There's no menu at Roots, so expect the unexpected.
I'm forever banging on about Christchurch needing quirky and original eateries to stretch our palates, so an opportunity to try Roots Restaurant in Lyttelton is a dream come true.
A glimpse at Roots' website tells me it isn't about Bob Marley, Jamaica or American black culture, but the restaurant's logo of extending plant roots kind of makes sense.
Everything is made from scratch, foraged and sourced locally, with much of the produce being organic or grown in someone's backyard. Dishes change with the season and colours of the environment.
There is no online menu to peruse - just the option of three, five, seven or 10 courses. When phoning to make a reservation, I am surprised to be asked how many courses I would like, so bravely opt for seven. Later, I wonder what happens if, in two days' time, I only fancy three courses. Pressure.
In the London St site once occupied by Satchmo's, Roots now sits, tucked into a cosy space between narrow shops and cafés. In contrast to Satchmo's dark, smoky and wooden interior, Roots is white, clean and minimalist. A small restaurant with 15 to 20 seats, a large open kitchen and a picture window overlooking the twinkling lights of a working port, it's almost like walking into owners Giulio Sturla and Christy Martin's living room.
Warmly greeted by Christy, and the soft dulcet tones of Johnny Cash, my partner, Heidi, and I are invited to sit where we want, as there are only two others dining. As it is a freezing night, we choose a table close to the only heater in the room.
Christy promptly takes our coats and offers us an extensive wine list. However, only three reds and three whites are sold by the glass. For those who do not drink alcohol, the options are fruit juice, Roots' specialty tea or mineral water.
I wait for the menu, but - surprise - there isn't one. I've never gone out for dinner and had no idea what I was about to eat; how exciting. Once we declare we have no weird or wonderful dietary requirements, we are left to read the drinks list.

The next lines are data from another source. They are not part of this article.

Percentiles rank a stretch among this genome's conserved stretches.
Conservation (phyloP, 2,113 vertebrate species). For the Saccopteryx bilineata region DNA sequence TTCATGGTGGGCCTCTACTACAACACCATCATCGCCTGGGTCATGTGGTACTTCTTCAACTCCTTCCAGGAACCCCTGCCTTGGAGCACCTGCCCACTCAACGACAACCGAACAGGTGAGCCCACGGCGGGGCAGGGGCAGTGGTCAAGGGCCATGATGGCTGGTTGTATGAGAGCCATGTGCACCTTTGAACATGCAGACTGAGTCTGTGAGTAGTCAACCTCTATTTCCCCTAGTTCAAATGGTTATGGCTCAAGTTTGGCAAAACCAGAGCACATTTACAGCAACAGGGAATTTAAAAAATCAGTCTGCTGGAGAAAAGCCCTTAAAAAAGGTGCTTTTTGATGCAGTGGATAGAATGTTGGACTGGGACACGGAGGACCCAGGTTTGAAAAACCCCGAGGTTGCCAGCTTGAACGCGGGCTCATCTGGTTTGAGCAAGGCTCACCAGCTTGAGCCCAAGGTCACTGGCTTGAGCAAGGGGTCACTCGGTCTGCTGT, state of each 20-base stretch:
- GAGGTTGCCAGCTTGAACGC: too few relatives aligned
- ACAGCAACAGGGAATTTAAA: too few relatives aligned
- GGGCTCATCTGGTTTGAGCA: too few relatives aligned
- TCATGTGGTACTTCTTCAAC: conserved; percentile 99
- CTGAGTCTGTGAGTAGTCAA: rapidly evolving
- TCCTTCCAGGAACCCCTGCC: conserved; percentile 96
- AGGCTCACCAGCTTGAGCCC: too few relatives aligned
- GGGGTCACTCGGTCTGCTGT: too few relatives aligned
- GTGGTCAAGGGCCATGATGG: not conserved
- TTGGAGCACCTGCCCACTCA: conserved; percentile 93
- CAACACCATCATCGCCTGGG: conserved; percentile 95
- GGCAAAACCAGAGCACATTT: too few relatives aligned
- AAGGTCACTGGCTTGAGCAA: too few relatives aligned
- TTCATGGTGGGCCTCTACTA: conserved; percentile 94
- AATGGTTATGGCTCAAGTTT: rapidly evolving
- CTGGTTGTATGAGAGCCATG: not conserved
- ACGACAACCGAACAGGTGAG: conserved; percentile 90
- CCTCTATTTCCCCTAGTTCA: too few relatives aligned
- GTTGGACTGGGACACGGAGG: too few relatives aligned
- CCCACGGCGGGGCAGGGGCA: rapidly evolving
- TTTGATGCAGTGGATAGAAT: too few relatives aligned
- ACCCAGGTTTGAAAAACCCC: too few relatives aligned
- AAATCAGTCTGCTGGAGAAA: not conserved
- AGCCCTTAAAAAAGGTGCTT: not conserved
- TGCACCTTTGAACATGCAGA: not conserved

About 15 minutes later, Christy arrives with a hot little cheese bread, a delicacy from Ecuador. It is light, delicious and very cheesy; a pleasure on the palate and a great starter. I am expecting some explanation as to why it is served, a little history, or a hint of what's to follow, but none is offered.
On to the first course, Winter Garden, homemade ricotta, black-bean puree, garnished with fresh, edible flowers and a whiff of fragrant thyme spray. On the plate, it actually looks like a miniature garden. Again, there's no explanation about the ingredients and the seasonal choices. I'm not feeling the passion, and anxiety starts to creep in, especially over portion sizes.
Fortunately, one of the two standout dishes of the night arrives shortly after - a beautiful pumpkin gnocchi, with homemade sour cream and onion sprouts. The gnocchi is light as a feather and melts in the mouth. We can certainly taste the expertise in this dish and both wish we had a larger portion. The other favourite, which is course five, is three tender slices of merino lamb neck, mushroom dust, linseed and spring onion. The flavours, delectable and subtle, are a sensational dance on the palate.
Other dishes emerge from the kitchen: parsnip and vanilla with carrots and Jerusalem artichokes, and a fish dish of fresh red cod, onion soup and crispy kale. Frustratingly, dishes are being presented without explanation, so when course six - pheasant, chlorophyll and egg yolk - arrives, I take matters into my own hands. Inquiring about the dish's origins, I'm told the pheasant comes from a farm in North Canterbury!
On one of the coldest nights on record, we finish our meal with a combination of sorbet and icecream.
Roots is a wonderful idea; no doubt a dream that became a reality fuelled with immense passion. But a little more understanding is imperative for the diner to feel the concept.
A menu on arrival creates anticipation, conversation and a story, and it allows the diner to share the chef's vision. Instead, we're offered the menu at the end of the evening. By then, the mystic factor is lost, and so are we.
We leave feeling deflated, but, worse still, a little hungry. At $100 a person for seven courses (without wine), Roots, for us, does not represent the best value for money.
If I could order from an à la carte menu a decent-sized portion of the pumpkin gnocchi as an entrée, and the lamb (which I still dream of) for main, then Roots would become my top place to eat. However, on the basis of only a blind degustation and no regular dishes, Roots is a one-off specialist destination.
Where: 8 London St, Lyttelton.
Service: Slow, but attentive.
Prices: Expect $50-plus per person for dinner.
Ambience: Lots of potential.